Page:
Sonos confirms its own voice command service will launch on June 1
Sonos will roll out its own voice-control assistant on June 1 in the United States. Like The edge reported earlier this month, Sonos Voice Control will be added to all of the company’s voice-activated smart speakers via an upcoming software update. Once there, owners of these devices will be able to start music playback, skip tracks, adjust volume, and send audio to other Sonos speakers in their home using “Hey Sonos” voice commands. Sonos Voice will expand to France later in 2022, but the company hasn’t announced any rollout plans beyond those two initial countries.
Amazon Music, Apple Music, Pandora, Deezer and Sonos Radio are the supported services at launch. Some will be disappointed by the absence of Spotify, but during a recent press briefing, Sonos clarified that the assistant can still perform basic commands like pause, stop, follow commands, volume, etc for Spotify content already playing on a Sonos system. , although customers will not be able to request a song or playlist from Spotify using Sonos Voice Control.
Sonos tapped a celebrity to be the voice of Sonos Voice Control. Giancarlo Esposito, best known for his roles in Breaking Bad, you better call Saul, and The Mandalorian, lent his recognizable voice to the service. The actor went through a long recording session to give Sonos’ machine learning system enough samples to work with.
Sonos Voice Control is strictly music-focused and not intended to challenge Amazon Alexa, Google Assistant or Apple’s Siri as a full-fledged digital assistant. The company says customers will be able to use Sonos Voice and Alexa simultaneously on the same device, sticking to the latter for smart home commands and inquiries about weather, calendar appointments and phone calls. general questions that the Sonos service is not intended to handle. Google Assistant cannot be used with Sonos Voice Control.
As well as basic music controls, Sonos Voice Control can also be used to group speakers and rooms together – you can tell it to play something “everywhere” to turn on all your speakers – or move audio around. one device to another in seconds. Sonos designed the service to be as fast as possible; the company says it limits “responses and chimes” in favor of quickly executing a voice command.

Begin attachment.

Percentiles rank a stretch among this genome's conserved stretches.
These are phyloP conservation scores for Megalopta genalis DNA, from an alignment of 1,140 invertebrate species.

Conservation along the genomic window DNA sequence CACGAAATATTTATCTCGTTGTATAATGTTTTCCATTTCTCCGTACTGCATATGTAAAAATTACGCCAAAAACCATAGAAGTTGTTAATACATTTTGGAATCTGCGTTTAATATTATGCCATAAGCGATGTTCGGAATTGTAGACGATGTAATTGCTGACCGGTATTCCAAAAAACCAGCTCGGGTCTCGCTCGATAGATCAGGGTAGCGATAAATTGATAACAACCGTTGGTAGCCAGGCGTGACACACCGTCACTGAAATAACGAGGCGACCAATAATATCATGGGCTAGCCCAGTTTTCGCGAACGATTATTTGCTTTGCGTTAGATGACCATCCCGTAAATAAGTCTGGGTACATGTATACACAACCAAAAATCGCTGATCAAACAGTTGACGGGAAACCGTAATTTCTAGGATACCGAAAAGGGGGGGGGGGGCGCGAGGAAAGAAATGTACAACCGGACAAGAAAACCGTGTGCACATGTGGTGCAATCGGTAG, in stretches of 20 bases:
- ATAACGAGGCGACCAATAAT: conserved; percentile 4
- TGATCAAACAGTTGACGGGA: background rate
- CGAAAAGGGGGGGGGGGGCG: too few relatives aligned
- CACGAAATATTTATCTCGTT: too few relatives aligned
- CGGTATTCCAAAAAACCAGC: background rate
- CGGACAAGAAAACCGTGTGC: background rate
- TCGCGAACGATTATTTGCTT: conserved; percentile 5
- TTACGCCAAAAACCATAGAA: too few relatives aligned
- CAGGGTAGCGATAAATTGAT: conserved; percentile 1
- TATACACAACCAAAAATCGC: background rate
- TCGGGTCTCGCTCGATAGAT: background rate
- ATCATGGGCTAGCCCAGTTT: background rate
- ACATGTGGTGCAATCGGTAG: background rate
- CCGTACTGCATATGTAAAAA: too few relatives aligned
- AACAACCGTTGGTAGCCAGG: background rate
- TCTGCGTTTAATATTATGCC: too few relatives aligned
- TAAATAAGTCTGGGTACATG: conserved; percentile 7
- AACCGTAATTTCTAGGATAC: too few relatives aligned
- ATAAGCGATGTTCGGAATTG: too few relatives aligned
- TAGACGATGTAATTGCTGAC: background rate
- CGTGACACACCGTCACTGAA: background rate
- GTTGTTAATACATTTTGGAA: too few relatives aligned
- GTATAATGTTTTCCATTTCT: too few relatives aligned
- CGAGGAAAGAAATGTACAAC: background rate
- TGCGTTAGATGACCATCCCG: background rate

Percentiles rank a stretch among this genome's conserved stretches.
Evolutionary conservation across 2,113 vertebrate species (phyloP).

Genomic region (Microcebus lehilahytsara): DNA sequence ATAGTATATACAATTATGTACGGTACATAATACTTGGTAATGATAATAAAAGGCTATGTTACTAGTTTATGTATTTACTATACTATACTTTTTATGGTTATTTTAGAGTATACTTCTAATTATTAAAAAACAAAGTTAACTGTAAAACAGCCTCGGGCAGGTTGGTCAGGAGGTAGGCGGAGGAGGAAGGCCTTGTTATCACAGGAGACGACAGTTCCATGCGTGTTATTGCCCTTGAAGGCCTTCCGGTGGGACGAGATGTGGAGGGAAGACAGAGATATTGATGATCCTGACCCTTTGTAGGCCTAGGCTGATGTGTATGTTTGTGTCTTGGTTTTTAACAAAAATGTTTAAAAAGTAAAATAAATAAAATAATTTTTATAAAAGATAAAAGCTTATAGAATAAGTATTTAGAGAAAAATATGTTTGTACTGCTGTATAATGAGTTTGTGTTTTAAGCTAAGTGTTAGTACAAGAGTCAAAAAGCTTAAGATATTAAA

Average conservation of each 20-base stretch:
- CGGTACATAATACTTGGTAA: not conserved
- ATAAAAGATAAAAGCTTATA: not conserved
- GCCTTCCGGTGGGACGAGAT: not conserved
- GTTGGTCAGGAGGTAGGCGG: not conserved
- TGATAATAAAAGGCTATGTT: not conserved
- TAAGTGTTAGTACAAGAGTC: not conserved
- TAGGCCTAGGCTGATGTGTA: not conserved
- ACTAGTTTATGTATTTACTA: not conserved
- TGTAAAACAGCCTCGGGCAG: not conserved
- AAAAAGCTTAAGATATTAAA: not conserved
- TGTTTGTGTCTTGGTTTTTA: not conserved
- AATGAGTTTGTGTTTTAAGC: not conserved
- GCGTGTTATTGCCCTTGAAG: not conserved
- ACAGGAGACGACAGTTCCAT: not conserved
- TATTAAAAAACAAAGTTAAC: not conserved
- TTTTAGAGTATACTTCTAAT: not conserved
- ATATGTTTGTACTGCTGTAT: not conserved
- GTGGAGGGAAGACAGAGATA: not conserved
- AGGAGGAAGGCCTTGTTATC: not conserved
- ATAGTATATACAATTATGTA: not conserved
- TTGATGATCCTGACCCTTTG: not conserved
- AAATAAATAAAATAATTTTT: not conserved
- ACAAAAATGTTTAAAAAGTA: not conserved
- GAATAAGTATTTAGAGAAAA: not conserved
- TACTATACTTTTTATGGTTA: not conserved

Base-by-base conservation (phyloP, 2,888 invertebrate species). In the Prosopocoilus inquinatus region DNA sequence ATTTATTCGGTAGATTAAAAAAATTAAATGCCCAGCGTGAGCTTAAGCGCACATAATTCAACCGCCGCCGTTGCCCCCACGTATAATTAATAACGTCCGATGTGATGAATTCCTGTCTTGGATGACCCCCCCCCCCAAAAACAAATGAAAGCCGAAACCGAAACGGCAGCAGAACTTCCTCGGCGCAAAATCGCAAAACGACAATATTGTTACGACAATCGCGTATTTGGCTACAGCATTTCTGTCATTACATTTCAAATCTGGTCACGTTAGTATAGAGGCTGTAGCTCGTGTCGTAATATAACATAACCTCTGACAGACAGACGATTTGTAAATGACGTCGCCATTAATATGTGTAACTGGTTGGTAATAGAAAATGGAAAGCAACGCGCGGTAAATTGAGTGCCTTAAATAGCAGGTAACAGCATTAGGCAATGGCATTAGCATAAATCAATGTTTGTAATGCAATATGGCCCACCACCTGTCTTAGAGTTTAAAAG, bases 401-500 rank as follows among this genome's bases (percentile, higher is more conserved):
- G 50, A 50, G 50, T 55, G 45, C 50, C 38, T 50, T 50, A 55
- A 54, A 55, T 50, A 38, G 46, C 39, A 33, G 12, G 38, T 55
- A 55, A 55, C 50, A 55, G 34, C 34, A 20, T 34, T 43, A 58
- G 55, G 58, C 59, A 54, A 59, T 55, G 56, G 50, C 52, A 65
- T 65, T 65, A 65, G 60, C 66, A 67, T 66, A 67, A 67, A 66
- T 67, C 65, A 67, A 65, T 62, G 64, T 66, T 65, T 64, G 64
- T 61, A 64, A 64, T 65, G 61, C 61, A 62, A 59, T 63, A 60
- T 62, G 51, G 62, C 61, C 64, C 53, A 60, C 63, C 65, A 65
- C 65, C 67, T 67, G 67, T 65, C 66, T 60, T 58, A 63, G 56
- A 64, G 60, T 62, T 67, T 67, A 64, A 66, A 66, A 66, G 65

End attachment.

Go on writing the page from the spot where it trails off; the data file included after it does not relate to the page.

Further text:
Sonos Voice Control was developed to understand common language instead of requiring specific wording. (For example, you can say “Hey Sonos, volume up” instead of “volume up.”) And as long as they’re close together, you can follow one voice command with another without having to say “Hey Sonos.” Everytime. For portable Sonos products like Move and Roam, you can also check battery life.
Sonos seems confident in the performance of Sonos Voice Control. The company says you can get granularity with commands like “stop playing in the kitchen and play in the living room instead” or “increase the volume in the bedroom only”. These very Sonos examples demonstrate why it made sense for the company to create its own voice solution rather than using resources to run this hardware through Amazon Alexa or Google Assistant skills.
The service is rooted in technology that Sonos picked up when it acquired Snips, a privacy-focused voice assistant, in 2019. After buying the company, the Sonos team continued to evolve the service before today’s intro. All Sonos Voice Control commands are processed locally on the device and are not sent to Sonos servers in the cloud.
Sonos says a good number of consumers shy away from setting up or using voice assistant on smart speakers for privacy reasons, and it thinks Sonos Voice Control could overcome that hesitation. If it meets business performance requirements, it could definitely become a handy new feature. Sonos Voice Control is free, which isn’t surprising given its limited reach.